At nearly every Web site you visit these days, an X10 ad pops up, with a picture of an attractive young woman in an ad for a tiny camera that is supposed to be for home security. Yeah, right, nudge, nudge, wink, wink. I have a feeling X10 has a good piece of the voyeur market.
Yet, many folks get more indignant and say they won't shop at X10 because of the pop-up ads that annoy them so.
Personally, I don't blame X10 for doing the online equivalent of standing on one's head to get your attention. After all, with static banner advertising falling out of favor because of its apparent impotence, Web sites now believe advertisement motion is the next big thing. (Plus, how many more people now know about X10 because they are reading articles about their devotion to the pop-up ad? Like the endless array of ads you have to navigate at the game and entertainment sites to accumulate points, you don't have to read an ad's content to have a branding experience.)
The notion that pop-up ads will work, however, could be debunked now that a new study shows that the ads may be ineffective in driving sales, which would confirming what seems obvious the moment you see those little critters. You slam them shut or download software to stop them completely because they get in the way of what you are looking at.
Yet, the motion commotion continues. Our own ZDNet, for example, has employed on the news home page a more ingenious approach of making the ads move around each time you return to the page. You go looking for today's top stories along the right hand margin, and next thing you know they have shifted to the left, with the ad moved somewhere new.
ZDNet has also employed ads that make noise for a while. First, it was when you passed the arrow over them, but now they just sound off unsolicited.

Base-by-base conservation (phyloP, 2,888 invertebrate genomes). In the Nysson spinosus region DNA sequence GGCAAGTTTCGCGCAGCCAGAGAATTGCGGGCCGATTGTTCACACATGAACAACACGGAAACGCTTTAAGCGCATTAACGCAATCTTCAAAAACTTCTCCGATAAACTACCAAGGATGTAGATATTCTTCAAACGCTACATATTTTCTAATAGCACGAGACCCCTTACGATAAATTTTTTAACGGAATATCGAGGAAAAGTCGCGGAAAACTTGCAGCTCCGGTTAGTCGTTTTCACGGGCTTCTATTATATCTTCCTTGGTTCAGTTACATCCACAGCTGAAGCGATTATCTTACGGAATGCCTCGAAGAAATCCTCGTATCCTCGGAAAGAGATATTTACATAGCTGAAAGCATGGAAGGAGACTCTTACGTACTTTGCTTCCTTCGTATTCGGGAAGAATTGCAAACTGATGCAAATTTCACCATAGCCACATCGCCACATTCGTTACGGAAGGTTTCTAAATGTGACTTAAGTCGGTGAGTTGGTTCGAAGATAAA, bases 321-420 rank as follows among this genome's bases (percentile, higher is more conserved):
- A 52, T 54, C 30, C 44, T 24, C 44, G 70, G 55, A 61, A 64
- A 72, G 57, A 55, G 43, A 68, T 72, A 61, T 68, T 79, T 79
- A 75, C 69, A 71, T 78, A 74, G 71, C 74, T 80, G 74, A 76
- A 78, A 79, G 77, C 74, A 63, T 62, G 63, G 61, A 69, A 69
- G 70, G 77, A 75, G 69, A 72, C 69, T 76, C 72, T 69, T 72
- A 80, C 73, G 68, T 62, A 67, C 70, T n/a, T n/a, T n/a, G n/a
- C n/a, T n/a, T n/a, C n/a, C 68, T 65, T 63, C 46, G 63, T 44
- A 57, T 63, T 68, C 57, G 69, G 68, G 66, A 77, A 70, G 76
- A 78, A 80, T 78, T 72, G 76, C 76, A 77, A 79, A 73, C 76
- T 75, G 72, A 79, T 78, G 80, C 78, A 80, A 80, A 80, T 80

Will any of this work? It may be too early to tell. Advertising is tough to figure. What works is a function of both placement and the more intangible clever "content" that manages to get attention.
But I think online advertising will continue to languish because of external technological and personal factors.
Put simply, you come across online advertising in too restricted a personal setting--often when consuming information as part of work, or with other practical purposes in mind. I find the focus is very narrow when reading information in my home office. Yet, when I watch television at night, I have a reflex reaction that makes me want to click somewhere to get more information. Kind of like when I try to look in the rearview mirror that's not to my right when riding in the passenger seat of someone else's car.
I think online advertisers will have quite a wait for technology to move into its final frontier--the media-converged, networked home--before online advertising will really take off. The desktop Internet is not enough. Online advertising fails because it is not mobile, and not available in true moments of leisure.
Print advertising, for example, is much more likely to be appreciated in a relaxed setting. You can take it with you and read it any time, not simply when you decide to head over to the PC. (Yet, unlike banner ads, there's no direct way to calculate a click-through from a print ad to a sale.)
I'm sure industrial psychologists would have a lot more to say on the gestalt of online advertising. But it seems to me that until I can relax around the Internet, its ads will continue to have a hard time getting through.
Matt Carolan is online news editor of Interactive Week, and a columnist of Newsday.